The sound palette of Utopia is bright and airy. Flutes, pan pipes and other woodwinds make up the main instrumentation, as tactile but ephemeral as a warm breath on the back of your neck. It's rich with life, including birdsong—some was recorded by Björk in Iceland; some was taken from Hekura, David Toop's 1980 LP of field recordings collected between Venezuela and the Amazon. They serve as looped rhythmic accents on the title track, and sonic wallpaper on the beautiful "Saint," where the chirps blend in with reedy flutes. Arca, who Björk says was more involved in this album—he cowrote five songs and coproduced all but one—works carefully here, his sickly pitch-shifting and percussion more integrated than on Vulnicura.
Some songs centre around budding obsessions and new relationships. "Blissing Me" celebrates the seemingly mundane aspects of modern courtship: nerding out over music, sharing MP3s, texting all day. The LP is full of songs about love, marked by classical flourishes but written in sometimes plainspoken language. "I care for you," she bellows simply, and repeatedly, on "The Gate." The way she sings about love feels broad and universal. "Blissing Me" vacillates between physical love ("His hands are good in protecting me / Touching me and caressing me") and something more abstract ("Our physical union a fantasy / I just fell in love with a song").
Utopia occasionally nods to turmoil. Dark clouds rolls in with the stunning "Losss," coproduced by Rabit, which pairs harp strings with thundering drums. As Björk remembers good times from a doomed relationship, the music behind her is a duel between positive and negative thoughts. That's followed by the grotesque-sounding "Sue Me," which references a bitter custody battle as Björk sings, "I've ducked and dived / Like the mother in Soloman's tale / To spare our girl / I won't let her get caught in all of it." And then there's the clearing of "Tabula Rasa," where she sings of wanting to spare daughters from "the fuckups of the fathers." It's part of the LP's larger theme of cleansing and motherhood, where positives can come even from negatives.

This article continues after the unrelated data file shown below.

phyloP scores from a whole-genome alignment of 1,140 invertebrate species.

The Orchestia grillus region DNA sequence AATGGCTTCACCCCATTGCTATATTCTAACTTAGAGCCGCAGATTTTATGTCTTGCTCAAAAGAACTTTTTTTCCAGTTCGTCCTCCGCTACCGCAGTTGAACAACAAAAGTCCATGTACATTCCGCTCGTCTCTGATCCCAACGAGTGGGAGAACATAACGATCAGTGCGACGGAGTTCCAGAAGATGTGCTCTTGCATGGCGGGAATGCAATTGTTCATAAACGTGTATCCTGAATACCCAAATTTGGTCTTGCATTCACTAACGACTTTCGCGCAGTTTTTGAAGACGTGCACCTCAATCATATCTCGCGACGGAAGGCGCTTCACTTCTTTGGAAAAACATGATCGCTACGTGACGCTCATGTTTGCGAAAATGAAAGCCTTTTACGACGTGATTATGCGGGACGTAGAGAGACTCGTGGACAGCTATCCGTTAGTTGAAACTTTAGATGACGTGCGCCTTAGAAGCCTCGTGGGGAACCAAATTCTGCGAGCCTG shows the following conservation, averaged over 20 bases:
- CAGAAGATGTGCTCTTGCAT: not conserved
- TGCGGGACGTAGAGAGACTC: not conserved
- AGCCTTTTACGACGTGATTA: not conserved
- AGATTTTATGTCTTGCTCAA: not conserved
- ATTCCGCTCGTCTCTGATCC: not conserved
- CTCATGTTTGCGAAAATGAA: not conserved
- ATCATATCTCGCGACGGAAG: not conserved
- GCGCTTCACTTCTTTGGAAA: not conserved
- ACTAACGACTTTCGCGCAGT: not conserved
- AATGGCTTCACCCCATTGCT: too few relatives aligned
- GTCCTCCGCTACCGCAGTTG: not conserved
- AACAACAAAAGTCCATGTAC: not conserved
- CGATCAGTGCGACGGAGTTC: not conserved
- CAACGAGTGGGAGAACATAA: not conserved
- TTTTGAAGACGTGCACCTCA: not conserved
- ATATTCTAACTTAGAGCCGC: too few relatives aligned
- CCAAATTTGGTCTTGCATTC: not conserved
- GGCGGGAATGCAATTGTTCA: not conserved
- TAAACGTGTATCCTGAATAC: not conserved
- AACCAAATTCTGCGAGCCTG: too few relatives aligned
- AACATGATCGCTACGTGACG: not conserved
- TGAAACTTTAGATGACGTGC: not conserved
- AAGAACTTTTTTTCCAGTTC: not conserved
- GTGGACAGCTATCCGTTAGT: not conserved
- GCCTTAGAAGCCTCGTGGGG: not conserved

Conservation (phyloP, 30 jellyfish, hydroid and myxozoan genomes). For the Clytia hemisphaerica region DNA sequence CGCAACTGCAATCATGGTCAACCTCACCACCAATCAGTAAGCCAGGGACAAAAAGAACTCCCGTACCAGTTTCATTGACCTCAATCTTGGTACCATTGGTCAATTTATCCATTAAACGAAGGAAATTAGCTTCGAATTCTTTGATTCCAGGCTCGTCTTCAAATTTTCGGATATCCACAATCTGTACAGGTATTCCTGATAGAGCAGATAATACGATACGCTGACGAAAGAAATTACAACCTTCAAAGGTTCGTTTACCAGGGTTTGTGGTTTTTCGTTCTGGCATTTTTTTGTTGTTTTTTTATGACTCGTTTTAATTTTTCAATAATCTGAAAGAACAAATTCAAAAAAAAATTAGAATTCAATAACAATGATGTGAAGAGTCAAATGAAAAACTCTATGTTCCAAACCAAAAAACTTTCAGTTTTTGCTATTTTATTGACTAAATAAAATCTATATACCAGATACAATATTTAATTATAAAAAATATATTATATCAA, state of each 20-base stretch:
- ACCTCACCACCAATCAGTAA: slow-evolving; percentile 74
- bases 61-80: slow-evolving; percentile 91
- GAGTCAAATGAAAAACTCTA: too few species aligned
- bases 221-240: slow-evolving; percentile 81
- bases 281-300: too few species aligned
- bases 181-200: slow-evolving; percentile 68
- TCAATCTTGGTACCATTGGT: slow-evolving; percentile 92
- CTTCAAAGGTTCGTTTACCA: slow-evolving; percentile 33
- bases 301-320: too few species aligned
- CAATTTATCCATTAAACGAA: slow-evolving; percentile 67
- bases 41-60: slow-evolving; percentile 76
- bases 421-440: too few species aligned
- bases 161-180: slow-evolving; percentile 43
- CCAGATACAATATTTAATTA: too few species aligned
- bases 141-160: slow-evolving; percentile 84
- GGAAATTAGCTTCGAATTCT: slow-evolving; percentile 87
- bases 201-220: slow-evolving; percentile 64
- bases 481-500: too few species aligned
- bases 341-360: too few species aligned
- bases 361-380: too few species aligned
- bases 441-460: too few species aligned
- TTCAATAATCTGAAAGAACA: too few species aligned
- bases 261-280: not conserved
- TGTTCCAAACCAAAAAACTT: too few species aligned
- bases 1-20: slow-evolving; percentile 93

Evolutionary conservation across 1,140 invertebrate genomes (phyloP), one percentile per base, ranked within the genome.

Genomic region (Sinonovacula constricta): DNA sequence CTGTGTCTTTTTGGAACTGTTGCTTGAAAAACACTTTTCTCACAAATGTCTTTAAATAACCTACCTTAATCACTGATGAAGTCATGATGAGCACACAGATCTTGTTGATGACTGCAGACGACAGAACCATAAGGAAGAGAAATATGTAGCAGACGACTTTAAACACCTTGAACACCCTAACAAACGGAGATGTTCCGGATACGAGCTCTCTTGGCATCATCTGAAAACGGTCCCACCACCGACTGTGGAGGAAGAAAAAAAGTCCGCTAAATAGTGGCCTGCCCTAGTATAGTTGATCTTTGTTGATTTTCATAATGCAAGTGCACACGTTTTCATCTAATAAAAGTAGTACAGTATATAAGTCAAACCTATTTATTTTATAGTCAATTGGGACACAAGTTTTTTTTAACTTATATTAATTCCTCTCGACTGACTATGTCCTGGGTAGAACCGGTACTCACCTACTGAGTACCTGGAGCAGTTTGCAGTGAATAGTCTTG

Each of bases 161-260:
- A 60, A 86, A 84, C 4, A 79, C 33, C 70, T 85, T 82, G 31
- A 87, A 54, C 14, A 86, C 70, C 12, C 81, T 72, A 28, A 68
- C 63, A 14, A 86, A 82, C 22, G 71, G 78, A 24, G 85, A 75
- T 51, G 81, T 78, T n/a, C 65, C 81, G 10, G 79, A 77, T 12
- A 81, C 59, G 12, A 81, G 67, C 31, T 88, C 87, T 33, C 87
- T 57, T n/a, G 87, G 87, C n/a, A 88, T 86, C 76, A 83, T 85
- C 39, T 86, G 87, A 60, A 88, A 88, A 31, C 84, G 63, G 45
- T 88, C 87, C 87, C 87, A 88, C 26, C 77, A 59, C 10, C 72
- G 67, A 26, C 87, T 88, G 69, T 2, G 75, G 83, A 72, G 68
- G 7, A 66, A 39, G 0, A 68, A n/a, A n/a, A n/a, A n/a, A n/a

Of course, not every word on Utopia should be read as autobiography. The LP is its own world, though some of it is refracted through Vulnicura's lens. "The Gate" references the previous album's visual motifs, and "Body Memory" is a lyrical response to Vulnicura's desolate centrepiece, "Black Lake," where her heart was once an "enormous lake black with potion." "Body Memory" is about fighting through mental fatigue and depression and emerging on the other side. ("Then my body memory kicks in," she sings, "I redeem myself.") Both songs are extended epics, but the Icelandic choir and uplifting drums on "Body Memory" fill the void of "Black Lake." The dark liquid that once represented Björk's emptiness becomes a source of love that gushes and flows through her. Where once it felt suffocating, here it feels open and endless.